By Zack Rothbart, National Library of Israel
“Saloniki’s Jews . . . eagerly awaited the arrival of the Shavuot holiday . . . They especially loved and cherished it as the holiday of spring, of the verdant fields, of the flowers and of the ripe fruits, and anyone who got to enjoy the greenery and the fruits where they grew in the fields outside the city, in the forests, in the gardens and in the meadow — it is sublime . . . ”
The excitement in the Aegean air was palpable as Shavuot — the festival celebrating the giving of the Torah and the ancient wheat harvest — drew near.
The community’s homemakers would get wide pots ready for preparing the traditional sutlach, a dairy, sugary rice pudding dusted with cinnamon; as well as special vessels for fresh yogurt and soft cheeses prepared just for the holiday.
Knowing the season, the itinerant tinsmith would appear, announcing his arrival and his purpose: “Istañador para istañar!” Collecting dented pots and returning them “like new” a few days later, he would bless the ladies and their rice pudding, too: “¡Para sutlachiko bueno!” — “May your sutlach be good!”
Of course the festive meal was not just sutlach, yogurt and cheese. There were the injaminados — colorful hardboiled eggs — and pastil — cheesecake that came in all shapes and sizes with its two main ingredients, cheese and eggs, seemingly the only thing any of them actually had in common.
And to drink?
Raki, of course! Though not just any version of the strong anise-flavored liquor popular in the Balkans. The kind that can only be procured from the humble home of Rabbi Yitzchak Shmuel, rich in taste and full of good luck for the holiday and season to come.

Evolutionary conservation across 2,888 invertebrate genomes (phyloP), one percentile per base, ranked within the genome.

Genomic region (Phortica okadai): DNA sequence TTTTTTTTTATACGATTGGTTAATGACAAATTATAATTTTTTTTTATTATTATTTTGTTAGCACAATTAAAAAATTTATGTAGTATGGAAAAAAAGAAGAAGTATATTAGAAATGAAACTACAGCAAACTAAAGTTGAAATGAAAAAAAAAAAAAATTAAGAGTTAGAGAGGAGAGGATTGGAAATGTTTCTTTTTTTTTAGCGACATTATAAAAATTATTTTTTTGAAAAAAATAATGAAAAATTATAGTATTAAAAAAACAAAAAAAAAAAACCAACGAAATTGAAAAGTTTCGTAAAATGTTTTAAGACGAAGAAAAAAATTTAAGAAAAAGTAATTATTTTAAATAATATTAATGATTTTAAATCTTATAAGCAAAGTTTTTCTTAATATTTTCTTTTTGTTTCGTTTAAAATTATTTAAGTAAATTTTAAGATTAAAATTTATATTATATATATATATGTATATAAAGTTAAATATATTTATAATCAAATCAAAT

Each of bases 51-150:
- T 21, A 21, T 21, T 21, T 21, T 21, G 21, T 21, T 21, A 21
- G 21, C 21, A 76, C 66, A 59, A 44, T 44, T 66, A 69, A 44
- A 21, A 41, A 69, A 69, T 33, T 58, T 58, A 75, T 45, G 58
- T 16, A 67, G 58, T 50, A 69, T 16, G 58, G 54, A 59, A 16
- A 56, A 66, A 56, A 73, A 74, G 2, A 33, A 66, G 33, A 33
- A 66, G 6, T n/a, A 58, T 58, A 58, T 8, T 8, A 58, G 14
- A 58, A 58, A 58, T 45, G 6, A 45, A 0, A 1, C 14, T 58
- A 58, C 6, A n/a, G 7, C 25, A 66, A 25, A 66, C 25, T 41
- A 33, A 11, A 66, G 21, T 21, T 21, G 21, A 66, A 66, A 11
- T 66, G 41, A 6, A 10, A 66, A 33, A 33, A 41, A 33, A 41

With pots clanging and the smells of sutlach and raki wafting, festive clothes certainly had to be prepared for the holy day as well.
A folk adage prohibited wearing white suits and dresses prior to Shavuot, but now they could finally be readied as the holiday and summer neared.
Then, the sun set and the time finally came.
Some went to synagogue, likely struggling to focus on the prayers in anticipation of what they knew awaited them at home.
With the fruits of the housewives’ labor (and Rabbi Yitzchak Shmuel’s raki) heartily enjoyed, as the festive meal wound down and dessert was served, the Book of Ruth was read in Hebrew and Ladino, its words sung to traditional melodies.
Then some would go back to synagogue for “Nochada de sevo” — traditional all night Torah study — where men and children would sit on cushioned sofas, trying not to nod off as they waited for a boost of refreshment from the finjan.
While study, prayer and song celebrating the giving of the Torah in Hebrew and Ladino may have provided spiritual sustenance to complement the physical nourishment of the sutlach and pastil, for many the highlight of Shavuot largely took place outside the city walls.
The streets became packed by the thousands — young and old — picnic baskets and mats on which to sit in hand, bouquets of flowers coloring the landscape, excited chatter filling the air as they set out: some toward the Five Oaks or the Sheikh’s Spring, while youth groups and the more intrepid ventured as far as the surrounding mountains and villages.
More festive holiday food would be eaten under the fruit trees. Young and old would sing songs — some traditional and some recently introduced Zionist tunes. Albert Molcho would entertain the crowd, “speaking” English, Russian and Hebrew, without actually knowing any of them. Laughter filled the air — the joy of festival, family and the impending summer.
Then as the sun began to set, children — sun-kissed and tired — would roll up into their parents’ arms and everyone would slowly make their way home, savoring every last moment of Shavuot in Saloniki.
For much of the past millennium, the majority of the population of Saloniki — now Greece’s second largest city more commonly known as Thessaloniki — was Jewish.
Most of the account above came from the personal recollections of David Benvenisti, published in “Saloniki/Ir V’Em B’Yisrael,” as well as from an article which appeared in the weekly Hed Ha-Mizrach on the eve of Shavuot in 1946, three years after the city’s Jews were sent to the death camps.
Though dedicated to “Sarah and Leah, victims of the evil one,” the article was much less lamentation than it was a poetic celebration of Shavuot in Saloniki, reflecting perhaps the core essence of a holiday centered around the transcendent and binding power of words to preserve communal memory and tradition.